Whether your organization survives or thrives in a post-COVID-19 world may come down to how well your people can work together.

Executives look to talent development professionals to ensure that their hard-won talent can apply their skills and passion in concert with others. Achieve this goal consistently, and high performance and outstanding business results will follow. On the other hand, when talent is stymied or suppressed, organizations are immediately at risk of not only poor performance but the loss of their best people.

Overwhelmingly, the root cause of talent ineffectiveness is a complex mix of relational issues. Unaddressed, those issues brew into a culture of poor communication, interpersonal conflict, exclusive behavior, low engagement and high turnover. Addressing these stubbornly human issues requires an intelligence about people and how they work with others — applied daily and over time. I call it relationship intelligence, and it’s what powers the most effective leaders and teams.

Some people seem to have a natural relationship intelligence; however, people who lack it — especially when it’s a manager, senior leader or a brilliant technical expert — have a disproportionately negative effect on their team. This negativity can, in some cases, affect the entire organization. However, if the majority of people can learn to use relationship insights and apply them to make interactions more effective, they’ll have a similarly disproportionate positive effect on collaboration, communication and conflict management. They’ll even begin to coach one another on how to relate better, driving a culture with a distinct competitive advantage: Talented people love working there.

Relationship-rich cultures where diversity and inclusion, trust, and respect thrive fulfill the highest mandate of talent development and powerfully position their work as the essential bridge between people and performance. Building this bridge means embedding four essential practices into the daily flow of work:

1. Master Multiple Communication Styles

The 21st-century workforce is more diverse than at any time in human history. Couple that diversity with the rise of remote work, and conditions are ripe for miscommunication, mistrust and misdirection.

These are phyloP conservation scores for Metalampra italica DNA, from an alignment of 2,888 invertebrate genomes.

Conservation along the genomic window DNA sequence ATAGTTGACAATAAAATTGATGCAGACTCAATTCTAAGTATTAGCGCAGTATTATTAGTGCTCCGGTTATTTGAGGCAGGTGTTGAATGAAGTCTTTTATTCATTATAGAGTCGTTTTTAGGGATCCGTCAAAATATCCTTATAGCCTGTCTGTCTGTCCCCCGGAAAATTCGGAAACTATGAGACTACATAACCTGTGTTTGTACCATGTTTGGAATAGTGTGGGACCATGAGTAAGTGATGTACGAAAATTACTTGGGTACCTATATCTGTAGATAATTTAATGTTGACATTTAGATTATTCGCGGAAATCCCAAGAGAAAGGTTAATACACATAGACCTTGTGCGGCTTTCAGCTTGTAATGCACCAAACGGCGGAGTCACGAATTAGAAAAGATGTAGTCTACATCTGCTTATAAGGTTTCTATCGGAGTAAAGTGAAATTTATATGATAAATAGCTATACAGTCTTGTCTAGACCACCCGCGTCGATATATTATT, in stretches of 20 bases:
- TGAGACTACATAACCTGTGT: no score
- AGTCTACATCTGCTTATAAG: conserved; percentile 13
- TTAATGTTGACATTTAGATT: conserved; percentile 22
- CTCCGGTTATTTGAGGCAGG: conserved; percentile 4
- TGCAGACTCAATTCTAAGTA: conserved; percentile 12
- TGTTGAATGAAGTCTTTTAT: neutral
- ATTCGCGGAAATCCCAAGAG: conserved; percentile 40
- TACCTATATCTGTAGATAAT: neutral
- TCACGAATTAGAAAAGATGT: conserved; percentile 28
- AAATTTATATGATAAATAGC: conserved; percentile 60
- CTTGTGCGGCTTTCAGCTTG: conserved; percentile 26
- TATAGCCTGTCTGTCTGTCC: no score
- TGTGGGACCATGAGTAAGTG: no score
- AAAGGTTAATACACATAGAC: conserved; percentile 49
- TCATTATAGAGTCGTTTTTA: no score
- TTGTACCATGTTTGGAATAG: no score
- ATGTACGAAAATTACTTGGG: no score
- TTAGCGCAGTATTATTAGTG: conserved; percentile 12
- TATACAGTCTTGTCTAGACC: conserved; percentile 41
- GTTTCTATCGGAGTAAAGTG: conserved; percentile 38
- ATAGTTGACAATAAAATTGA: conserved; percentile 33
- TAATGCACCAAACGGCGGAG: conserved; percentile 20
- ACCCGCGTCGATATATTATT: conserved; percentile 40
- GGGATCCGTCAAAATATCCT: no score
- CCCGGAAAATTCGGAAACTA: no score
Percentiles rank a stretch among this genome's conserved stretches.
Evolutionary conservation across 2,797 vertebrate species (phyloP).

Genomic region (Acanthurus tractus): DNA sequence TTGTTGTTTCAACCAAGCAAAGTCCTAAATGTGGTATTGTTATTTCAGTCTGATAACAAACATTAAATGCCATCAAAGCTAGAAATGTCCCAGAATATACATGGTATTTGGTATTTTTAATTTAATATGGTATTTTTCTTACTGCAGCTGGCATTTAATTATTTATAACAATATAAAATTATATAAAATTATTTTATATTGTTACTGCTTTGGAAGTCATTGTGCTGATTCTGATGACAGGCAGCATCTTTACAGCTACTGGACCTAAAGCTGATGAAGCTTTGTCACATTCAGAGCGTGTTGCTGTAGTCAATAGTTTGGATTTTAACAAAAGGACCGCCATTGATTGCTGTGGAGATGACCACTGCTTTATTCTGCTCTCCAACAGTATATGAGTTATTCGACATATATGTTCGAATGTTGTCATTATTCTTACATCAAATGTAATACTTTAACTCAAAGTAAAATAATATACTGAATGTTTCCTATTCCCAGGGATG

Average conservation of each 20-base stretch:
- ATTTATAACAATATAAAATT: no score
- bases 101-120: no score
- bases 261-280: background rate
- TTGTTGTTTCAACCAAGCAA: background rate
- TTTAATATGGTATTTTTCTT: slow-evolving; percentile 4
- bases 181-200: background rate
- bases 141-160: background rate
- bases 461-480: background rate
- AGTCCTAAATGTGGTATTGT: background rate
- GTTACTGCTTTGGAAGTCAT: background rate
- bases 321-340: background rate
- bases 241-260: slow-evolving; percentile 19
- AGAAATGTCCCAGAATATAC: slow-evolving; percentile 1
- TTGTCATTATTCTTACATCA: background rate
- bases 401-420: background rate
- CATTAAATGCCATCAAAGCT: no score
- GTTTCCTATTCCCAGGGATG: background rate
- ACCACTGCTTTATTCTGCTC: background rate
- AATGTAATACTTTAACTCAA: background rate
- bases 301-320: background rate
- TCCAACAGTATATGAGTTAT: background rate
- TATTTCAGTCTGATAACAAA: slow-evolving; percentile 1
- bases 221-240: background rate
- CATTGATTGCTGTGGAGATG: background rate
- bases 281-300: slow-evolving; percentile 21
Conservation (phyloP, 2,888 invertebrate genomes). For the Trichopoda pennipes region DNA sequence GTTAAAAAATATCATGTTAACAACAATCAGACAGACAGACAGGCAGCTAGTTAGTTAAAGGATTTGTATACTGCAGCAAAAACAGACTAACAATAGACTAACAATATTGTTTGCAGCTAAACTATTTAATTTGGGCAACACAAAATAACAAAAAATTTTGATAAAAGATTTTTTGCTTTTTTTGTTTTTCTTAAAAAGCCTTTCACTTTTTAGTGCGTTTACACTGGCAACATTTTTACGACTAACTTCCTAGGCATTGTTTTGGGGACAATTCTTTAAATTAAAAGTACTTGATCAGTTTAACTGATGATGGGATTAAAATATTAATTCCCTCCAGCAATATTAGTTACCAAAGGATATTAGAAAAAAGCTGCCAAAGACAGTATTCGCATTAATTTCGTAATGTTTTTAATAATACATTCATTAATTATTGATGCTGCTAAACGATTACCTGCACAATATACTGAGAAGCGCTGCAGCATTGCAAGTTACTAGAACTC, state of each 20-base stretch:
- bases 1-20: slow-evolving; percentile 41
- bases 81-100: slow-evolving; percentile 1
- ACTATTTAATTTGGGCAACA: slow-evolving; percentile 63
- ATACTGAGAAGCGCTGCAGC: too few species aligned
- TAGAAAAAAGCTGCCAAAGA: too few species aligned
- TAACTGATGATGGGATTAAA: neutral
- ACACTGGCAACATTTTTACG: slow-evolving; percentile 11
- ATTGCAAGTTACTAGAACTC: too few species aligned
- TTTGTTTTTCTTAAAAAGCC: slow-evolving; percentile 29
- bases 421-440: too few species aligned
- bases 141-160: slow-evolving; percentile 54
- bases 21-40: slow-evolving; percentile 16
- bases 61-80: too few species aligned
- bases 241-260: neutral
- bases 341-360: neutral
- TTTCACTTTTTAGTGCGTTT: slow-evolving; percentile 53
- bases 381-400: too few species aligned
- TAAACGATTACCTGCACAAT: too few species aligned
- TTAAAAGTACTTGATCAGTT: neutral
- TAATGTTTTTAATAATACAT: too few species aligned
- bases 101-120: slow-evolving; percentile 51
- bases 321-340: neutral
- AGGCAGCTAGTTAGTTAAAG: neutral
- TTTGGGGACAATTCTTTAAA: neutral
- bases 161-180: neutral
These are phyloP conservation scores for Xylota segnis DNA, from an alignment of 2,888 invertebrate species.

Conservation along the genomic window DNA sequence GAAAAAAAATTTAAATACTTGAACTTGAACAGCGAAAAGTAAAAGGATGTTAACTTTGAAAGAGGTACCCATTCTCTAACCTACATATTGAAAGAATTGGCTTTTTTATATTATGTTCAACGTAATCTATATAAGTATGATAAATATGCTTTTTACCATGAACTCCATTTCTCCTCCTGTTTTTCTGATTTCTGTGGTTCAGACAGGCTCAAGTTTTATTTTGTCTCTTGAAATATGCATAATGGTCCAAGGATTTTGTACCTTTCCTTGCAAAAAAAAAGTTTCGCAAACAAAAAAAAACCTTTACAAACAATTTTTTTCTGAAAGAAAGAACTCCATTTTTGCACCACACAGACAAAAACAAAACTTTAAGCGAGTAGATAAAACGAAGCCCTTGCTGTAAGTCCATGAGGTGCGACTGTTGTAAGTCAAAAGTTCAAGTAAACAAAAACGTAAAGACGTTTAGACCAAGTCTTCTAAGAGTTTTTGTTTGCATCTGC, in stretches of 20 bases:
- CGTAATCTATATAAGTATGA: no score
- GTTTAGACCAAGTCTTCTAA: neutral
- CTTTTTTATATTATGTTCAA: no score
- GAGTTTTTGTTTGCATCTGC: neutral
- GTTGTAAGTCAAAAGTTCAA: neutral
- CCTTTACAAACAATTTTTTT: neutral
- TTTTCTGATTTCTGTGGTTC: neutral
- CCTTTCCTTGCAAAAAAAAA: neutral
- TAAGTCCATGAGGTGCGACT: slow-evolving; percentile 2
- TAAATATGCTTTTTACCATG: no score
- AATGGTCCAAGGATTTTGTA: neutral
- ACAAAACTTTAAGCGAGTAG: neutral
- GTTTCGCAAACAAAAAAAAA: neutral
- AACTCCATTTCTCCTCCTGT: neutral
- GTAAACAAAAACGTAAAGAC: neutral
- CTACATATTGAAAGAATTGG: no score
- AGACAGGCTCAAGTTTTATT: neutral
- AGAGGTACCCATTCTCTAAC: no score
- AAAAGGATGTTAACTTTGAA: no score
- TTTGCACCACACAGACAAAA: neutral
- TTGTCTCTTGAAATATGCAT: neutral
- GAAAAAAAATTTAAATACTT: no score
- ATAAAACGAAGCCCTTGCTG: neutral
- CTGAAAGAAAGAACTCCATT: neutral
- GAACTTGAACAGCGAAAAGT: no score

People want and need to receive communication in ways the resonate to them. The only way to create this type of communication is for leaders to take the time to get to know each person on the team and what makes him or her feel valued and understood.

2. Reduce Conflict and Foster Inclusion

Interpersonal conflict in the workplace is costly and can become a major impediment to team performance. The correct response, however, is not to discourage vigorous debate or the consideration of alternative views. Instead, leaders must give everyone a voice and encourage healthy opposition. It’s the only path to creativity and innovation.

3. Illuminate and Eliminate Unconscious Bias

Everyone has biases; it’s part of being human. However, some biases do great harm to people and performance. Embracing and leveraging differences of all types is not only the right thing to do socially; it’s also necessary to achieve any level of competitive advantage.

4. Build Trusted Networks Across the Organization and Beyond

The problems we face as humans, and the solutions we offer to address them, are often complex. Look no further than the development and distribution of the vaccines against the novel coronavirus as prime examples. No one person has all the answers. Instead, subject matter experts from a variety of fields and functions must work together in concert with others — often from around the world — to achieve results. The reality, however, is that people resist calls for collaboration unless there is trust, so we have to equip people with trust-building tools they can deploy in every interaction.

Organizations that leverage these four practices, supported by the accurate insights and behavior coaching, provided in the right moment, can empower people to become more fearless, innovative and productive. These relationally intelligent practices also cultivate ways for people to value, appreciate and honor one another — a skill that’s much needed as enterprises work to regain traction following a difficult year. There is no better time to ensure your employees stay healthy by inoculating them with relationship intelligence.

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